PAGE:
Blame The Ocean Race for this problem
Published on June 15th, 2023
by Craig Leweck, Scuttlebutt Sailing News
When The Ocean Race 2023 turned to the 60-foot IMOCA to rescue the 14th edition of the crewed round the world race, they hoped this offshore thoroughbred would inject needed excitement. But the event organizers disregarded that there are ‘horses for courses’.
The precedent of parade laps at the start of each offshore leg was not what these high-flying, indoor-sailed, side-foiled machines do well. And when you have just five entrants, getting all teams to the final finish line is needed to maximize interest.
Back in January, with strong winds at the start of Leg 1, the IMOCA teams were nursing their boats around the course. As I wrote at the time, the buoy section of the offshore legs “might have been a good idea with the Volvo 70s, but the IMOCAs are designed to go fast and straight. They are not set-up for turns, the teams are scared to break their boats, and the event should be too.”
For the buoy section after the start of Leg 3, both Biotherm and 11th Hour Racing incurred damage that required they suspend racing to make repairs. Biotherm elected to fix their mainsheet system in port while 11th Hour Racing remained at sea to fix problems with their battens. Fortunately, both teams returned to racing
However, my greatest fear was realized at the start of Leg 7 when 11th Hour Racing Team, on an upwind starboard course, was rammed by GUYOT environnement – Team Europe on port tack. Both boats incurred significant damage, reducing the field now to three boats.
There aren’t any spectator boats for the parade laps, not that any could keep up with the IMOCAs at full speed, so this is just about extending the broadcast and keeping people in the event village. In other words, this is about money, and watching boats that lack sufficient visibility and maneuverability rounding buoys in close proximity can be dangerous… and it was.
Luckily, the collision wasn’t any worse as Matt Ciesicki observed: “If Guyot had successfully ducked and managed to avoid hull-to-hull contact – one shudders at the thought of Guyot’s port tack foil strafing 11th Hour’s pod and cockpit…that could have been deadly.”
But not everyone agrees with my opinion of the IMOCAs unsuitability for buoy racing: “It’s part of the race that every skipper and crew knew about before the race,” said Nick Cumbie. “If they didn’t build/modify a boat for that it’s on them. How much money do you think they really make by having a slightly longer broadcast? What it does do is give all us a longer time to watch the boats before they take off not to be seen for weeks.”
Maybe so, or maybe it is about a more suitable course for the IMOCAs. “Blame The Ocean Race for the stupidest inshore race course in history,” shared Ryan Breymaier. “That’s the real tragedy of the inshore races.”
Like I said … horses for courses.
IMOCA – Leg 7 Rankings on June 15 at 20:25 UTC
1. Team Malizia, distance to finish, 2127.1 nm
2. Biotherm, distance to lead, 1.2 nm
3. Holcim-PRB, distance to lead, 2.5 nm
Suspended racing – 11th Hour Racing Team
Retired – GUYOT environnement
IMOCA Overall Leaderboard (after 6 of 7 legs)
1. 11th Hour Racing Team — 33 points
2. Team Holcim-PRB — 31 points
3. Team Malizia — 27 points
4. Biotherm — 19 points
5. GUYOT environnement – Team Europe — 2 points
VO65 Overall Leaderboard (after 2 of 3 legs):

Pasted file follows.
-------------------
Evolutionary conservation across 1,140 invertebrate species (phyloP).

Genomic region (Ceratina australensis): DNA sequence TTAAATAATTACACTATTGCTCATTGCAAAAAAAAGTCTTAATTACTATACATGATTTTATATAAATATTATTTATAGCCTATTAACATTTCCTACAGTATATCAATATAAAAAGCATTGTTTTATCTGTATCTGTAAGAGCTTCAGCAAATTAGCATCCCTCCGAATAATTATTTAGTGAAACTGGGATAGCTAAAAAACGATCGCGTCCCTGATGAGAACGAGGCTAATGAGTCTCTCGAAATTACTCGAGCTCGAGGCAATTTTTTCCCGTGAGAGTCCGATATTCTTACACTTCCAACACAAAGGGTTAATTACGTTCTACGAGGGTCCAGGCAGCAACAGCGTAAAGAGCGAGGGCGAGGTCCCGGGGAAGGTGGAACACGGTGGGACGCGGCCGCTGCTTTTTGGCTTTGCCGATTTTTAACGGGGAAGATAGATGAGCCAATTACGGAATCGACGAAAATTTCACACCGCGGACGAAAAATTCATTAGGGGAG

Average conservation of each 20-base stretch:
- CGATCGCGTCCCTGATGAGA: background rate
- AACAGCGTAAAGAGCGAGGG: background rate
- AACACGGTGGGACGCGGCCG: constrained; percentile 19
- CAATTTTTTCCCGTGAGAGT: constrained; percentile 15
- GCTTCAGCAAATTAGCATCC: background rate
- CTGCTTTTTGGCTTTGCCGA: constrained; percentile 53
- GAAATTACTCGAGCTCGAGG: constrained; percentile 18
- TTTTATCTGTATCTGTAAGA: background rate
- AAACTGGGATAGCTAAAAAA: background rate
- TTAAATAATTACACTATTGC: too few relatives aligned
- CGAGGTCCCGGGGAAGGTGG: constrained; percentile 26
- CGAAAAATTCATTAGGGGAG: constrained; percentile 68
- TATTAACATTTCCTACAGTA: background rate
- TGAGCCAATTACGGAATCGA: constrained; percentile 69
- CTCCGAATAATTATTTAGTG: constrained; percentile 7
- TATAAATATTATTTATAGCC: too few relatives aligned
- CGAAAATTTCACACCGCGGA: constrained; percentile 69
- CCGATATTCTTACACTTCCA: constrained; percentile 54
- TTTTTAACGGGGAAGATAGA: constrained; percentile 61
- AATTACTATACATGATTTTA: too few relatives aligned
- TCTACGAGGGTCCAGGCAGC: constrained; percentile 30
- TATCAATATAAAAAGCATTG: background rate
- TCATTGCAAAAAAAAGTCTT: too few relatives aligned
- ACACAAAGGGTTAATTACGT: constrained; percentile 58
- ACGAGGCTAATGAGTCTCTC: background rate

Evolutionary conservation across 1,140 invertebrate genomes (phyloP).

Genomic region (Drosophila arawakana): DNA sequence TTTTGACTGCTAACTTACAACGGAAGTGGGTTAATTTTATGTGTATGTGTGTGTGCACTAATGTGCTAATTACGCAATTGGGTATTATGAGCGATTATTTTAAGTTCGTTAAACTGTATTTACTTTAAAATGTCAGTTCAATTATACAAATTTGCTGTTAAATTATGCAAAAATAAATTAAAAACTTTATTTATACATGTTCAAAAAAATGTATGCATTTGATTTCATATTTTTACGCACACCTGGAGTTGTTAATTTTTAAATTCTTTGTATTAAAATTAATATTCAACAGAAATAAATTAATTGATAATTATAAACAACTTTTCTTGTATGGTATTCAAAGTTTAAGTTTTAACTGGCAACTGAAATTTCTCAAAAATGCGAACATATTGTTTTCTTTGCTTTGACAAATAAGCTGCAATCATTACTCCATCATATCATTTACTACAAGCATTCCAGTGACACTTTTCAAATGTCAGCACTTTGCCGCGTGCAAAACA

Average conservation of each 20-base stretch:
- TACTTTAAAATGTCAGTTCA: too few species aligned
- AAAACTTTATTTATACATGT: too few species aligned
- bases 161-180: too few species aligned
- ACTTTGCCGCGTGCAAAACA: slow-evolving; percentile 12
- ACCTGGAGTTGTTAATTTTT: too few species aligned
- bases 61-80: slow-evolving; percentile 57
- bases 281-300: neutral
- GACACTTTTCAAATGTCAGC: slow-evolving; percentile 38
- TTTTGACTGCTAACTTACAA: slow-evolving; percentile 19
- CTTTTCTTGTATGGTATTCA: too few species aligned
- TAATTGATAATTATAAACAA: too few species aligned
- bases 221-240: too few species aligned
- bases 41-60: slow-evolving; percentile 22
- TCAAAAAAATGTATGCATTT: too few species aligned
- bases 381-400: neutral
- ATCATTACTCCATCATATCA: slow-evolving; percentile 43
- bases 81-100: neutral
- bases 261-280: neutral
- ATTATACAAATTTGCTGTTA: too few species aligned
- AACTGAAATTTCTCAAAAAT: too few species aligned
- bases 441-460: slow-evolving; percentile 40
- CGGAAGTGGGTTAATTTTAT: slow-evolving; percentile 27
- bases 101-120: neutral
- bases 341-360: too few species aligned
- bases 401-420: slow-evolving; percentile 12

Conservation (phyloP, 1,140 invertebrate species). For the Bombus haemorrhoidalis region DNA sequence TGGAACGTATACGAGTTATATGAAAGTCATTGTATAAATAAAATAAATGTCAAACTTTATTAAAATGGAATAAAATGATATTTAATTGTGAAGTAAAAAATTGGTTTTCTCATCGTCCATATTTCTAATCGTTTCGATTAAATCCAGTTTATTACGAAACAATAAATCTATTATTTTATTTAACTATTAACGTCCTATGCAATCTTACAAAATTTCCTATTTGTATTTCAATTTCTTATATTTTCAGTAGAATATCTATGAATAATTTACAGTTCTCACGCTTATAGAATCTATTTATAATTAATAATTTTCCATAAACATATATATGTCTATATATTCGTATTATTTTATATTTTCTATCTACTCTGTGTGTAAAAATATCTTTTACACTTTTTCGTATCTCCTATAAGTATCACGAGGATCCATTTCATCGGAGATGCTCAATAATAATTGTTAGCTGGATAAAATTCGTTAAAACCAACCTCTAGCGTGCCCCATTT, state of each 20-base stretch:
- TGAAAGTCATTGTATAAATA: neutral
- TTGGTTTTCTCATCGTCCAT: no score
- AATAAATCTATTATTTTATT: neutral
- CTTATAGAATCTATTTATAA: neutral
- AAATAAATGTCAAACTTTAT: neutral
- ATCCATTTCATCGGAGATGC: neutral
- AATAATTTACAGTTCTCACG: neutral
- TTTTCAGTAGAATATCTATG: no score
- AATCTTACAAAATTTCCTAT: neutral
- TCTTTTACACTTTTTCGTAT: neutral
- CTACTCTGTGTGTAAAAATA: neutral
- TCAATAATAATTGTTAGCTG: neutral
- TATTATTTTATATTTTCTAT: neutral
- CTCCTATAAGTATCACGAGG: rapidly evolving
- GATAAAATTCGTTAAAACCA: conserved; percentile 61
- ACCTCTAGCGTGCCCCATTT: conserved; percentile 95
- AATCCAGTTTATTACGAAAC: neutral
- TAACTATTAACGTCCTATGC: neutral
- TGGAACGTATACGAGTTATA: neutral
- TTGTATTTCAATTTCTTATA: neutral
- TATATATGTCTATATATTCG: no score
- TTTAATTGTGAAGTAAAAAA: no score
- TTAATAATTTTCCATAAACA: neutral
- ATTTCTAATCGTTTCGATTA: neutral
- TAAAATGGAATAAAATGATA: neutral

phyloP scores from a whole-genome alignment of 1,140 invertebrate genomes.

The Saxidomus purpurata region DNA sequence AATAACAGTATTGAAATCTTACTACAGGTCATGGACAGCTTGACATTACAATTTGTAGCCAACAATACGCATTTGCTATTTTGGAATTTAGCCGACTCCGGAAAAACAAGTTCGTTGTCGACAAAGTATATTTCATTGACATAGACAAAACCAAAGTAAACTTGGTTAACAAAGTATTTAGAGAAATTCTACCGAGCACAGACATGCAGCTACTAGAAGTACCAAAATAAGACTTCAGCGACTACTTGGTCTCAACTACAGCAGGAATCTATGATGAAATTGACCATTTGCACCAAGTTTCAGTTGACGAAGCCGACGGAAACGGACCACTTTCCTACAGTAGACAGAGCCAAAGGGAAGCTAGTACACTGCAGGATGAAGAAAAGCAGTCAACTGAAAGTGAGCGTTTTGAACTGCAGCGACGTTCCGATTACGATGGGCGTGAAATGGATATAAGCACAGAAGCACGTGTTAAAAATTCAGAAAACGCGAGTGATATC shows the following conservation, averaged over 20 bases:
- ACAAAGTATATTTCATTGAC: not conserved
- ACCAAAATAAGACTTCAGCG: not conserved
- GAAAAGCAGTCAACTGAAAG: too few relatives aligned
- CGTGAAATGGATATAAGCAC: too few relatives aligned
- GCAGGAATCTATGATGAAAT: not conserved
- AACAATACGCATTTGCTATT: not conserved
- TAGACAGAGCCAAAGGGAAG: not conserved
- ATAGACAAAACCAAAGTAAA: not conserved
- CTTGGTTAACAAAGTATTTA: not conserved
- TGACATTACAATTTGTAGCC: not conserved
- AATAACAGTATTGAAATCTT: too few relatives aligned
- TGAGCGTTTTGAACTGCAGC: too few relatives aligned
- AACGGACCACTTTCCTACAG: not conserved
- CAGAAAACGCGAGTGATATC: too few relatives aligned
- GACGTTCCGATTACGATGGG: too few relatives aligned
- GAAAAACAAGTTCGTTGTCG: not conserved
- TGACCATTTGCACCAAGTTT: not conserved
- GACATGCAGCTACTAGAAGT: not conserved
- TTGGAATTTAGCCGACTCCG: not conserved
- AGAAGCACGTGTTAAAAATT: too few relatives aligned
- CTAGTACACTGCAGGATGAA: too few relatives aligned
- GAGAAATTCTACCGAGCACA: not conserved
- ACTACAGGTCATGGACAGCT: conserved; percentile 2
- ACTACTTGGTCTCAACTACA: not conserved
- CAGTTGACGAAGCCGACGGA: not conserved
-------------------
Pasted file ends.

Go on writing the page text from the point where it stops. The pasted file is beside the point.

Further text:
1. WindWhisper Racing Team — 12 points
2. Team JAJO — 9 points
3. Austrian Ocean Racing powered by Team Genova — 7 points
4. Mirpuri/Trifork Racing Team — 5 points
5. Viva México — 4 points
6. Ambersail 2 — 3 points
IMOCA: Name, Design, Skipper, Launch date
• Guyot Environnement – Team Europe (VPLP Verdier); Benjamin Dutreux (FRA)/Robert Stanjek (GER); September 1, 2015
• 11th Hour Racing Team (Guillaume Verdier); Charlie Enright (USA); August 24, 2021
• Holcim-PRB (Guillaume Verdier); Kevin Escoffier (FRA); May 8, 2022
• Team Malizia (VPLP); Boris Herrmann (GER); July 19, 2022
• Biotherm (Guillaume Verdier); Paul Meilhat (FRA); August 31 2022
The Ocean Race 2022-23 Race Schedule:
Alicante, Spain – Leg 1 (1900 nm) start: January 15, 2023
Cabo Verde – ETA: January 22; Leg 2 (4600 nm) start: January 25
Cape Town, South Africa – ETA: February 9; Leg 3 (12750 nm) start: February 26
Itajaí, Brazil – ETA: April 1; Leg 4 (5500 nm) start: April 23
Newport, RI, USA – ETA: May 10; Leg 5 (3500 nm) start: May 21
Aarhus, Denmark – ETA: May 30; Leg 6 (800 nm) start: June 8
Kiel, Germany (Fly-By) – June 9
The Hague, The Netherlands – ETA: June 11; Leg 7 (2200 nm) start: June 15
Genova, Italy – The Grand Finale – ETA: June 25, 2023; Final In-Port Race: July 1, 2023
The Ocean Race (formerly Volvo Ocean Race and Whitbread Round the World Race) was initially to be raced in two classes of boats: the high-performance, foiling, IMOCA 60 class and the one-design VO65 class which has been used for the last two editions of the race.
However, only the IMOCAs will be racing round the world while the VO65s will race in The Ocean Race VO65 Sprint which competes in Legs 1, 6, and 7 of The Ocean Race course.
Additionally, The Ocean Race also features the In-Port Series with races at seven of the course’s stopover cities around the world which allow local fans to get up close and personal to the teams as they battle it out around a short inshore course.
Although in-port races do not count towards a team’s overall points score, they do play an important part in the overall rankings as the In-Port Race Series standings are used to break any points ties that occur during the race around the world.
Held every three or four years since 1973, the 14th edition of The Ocean Race was originally planned for 2021-22 but was postponed one year due to the pandemic, with the first leg starting on January 15, 2023.